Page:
The second characteristic is that his kingdom is universal. It fulfills the ancient hope of Israel: this reign of David knows no more borders. It extends “from sea to sea” — as the prophet Zachariah says (9:10) — that is, it embraces the whole world. This, however, is only possible because it is not a political kingdom, but is based solely on the free adhesion of love — a love that, for its part, answers to the love of Jesus Christ that has given itself for all. I think that we must always be learning both things — first the universality, the catholicity. It means that no one can posit himself as absolute, his culture, his time and his world. This means that we all welcome each other, renouncing something of ourselves. Universality includes the mystery of the cross — the overcoming of ourselves, obedience toward the universal word of Jesus Christ in the universal Church. Universality is always an overcoming of ourselves, a renunciation of something that is ours. Universality and the cross go together. Only in this way can peace be created.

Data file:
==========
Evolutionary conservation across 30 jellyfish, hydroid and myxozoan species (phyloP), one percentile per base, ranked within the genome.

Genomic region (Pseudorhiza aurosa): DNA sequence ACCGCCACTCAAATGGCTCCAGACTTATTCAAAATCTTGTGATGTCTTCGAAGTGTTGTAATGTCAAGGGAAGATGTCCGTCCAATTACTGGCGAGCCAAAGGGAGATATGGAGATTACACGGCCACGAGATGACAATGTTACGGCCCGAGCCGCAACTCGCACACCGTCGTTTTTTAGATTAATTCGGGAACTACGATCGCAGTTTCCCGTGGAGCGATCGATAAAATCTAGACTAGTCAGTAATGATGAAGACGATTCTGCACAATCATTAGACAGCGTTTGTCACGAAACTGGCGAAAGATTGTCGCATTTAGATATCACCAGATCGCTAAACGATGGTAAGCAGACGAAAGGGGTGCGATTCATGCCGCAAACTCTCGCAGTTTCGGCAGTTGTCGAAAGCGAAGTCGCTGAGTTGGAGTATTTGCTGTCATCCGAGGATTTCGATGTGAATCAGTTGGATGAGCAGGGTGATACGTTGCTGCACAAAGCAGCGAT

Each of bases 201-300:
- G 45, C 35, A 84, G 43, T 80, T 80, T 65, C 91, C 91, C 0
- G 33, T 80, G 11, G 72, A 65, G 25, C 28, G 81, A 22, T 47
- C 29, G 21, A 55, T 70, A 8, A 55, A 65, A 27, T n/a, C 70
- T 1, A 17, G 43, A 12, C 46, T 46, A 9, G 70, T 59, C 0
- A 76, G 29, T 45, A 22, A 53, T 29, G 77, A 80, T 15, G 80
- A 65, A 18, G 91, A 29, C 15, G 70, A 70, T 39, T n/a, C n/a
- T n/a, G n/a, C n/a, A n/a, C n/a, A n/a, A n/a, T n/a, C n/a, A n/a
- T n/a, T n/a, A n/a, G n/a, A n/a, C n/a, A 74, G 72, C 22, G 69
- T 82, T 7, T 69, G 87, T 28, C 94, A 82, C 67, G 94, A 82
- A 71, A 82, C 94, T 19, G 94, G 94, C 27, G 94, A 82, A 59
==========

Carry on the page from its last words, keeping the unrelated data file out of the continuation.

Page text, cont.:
The saying about the dead grain of wheat is part of Jesus’ answer to the Greeks, it is his answer. Then, however, he formulates once again the fundamental law of human existence: “He who loves his life will lose it and he who hates his life in this world will save it for eternal life” (John 12:25). He who wants to have his life for himself, live only for himself, squeeze out everything for himself and exploit all the possibilities — he is the one who lose his life. It becomes boring and empty. Only in abandoning ourselves, only in the disinterested gift of the “I” in favor of the “Thou,” only in the “Yes” to the greater life, precisely the life of God, our life too becomes full and more spacious. Thus, this fundamental principle that the Lord establishes is, in the final analysis, simply identical with the principle of love. Love, in fact, means leaving yourself behind, giving yourself, not wanting to hold on to yourself, but becoming free from yourself: not getting preoccupied with yourself — what will become of me — but looking ahead, toward the other – toward God and the people whom he sends to me. It is this principle of love that defines man’s journey, it is once again identical with the mystery of the cross, with the mystery of death and resurrection that we encounter in Christ.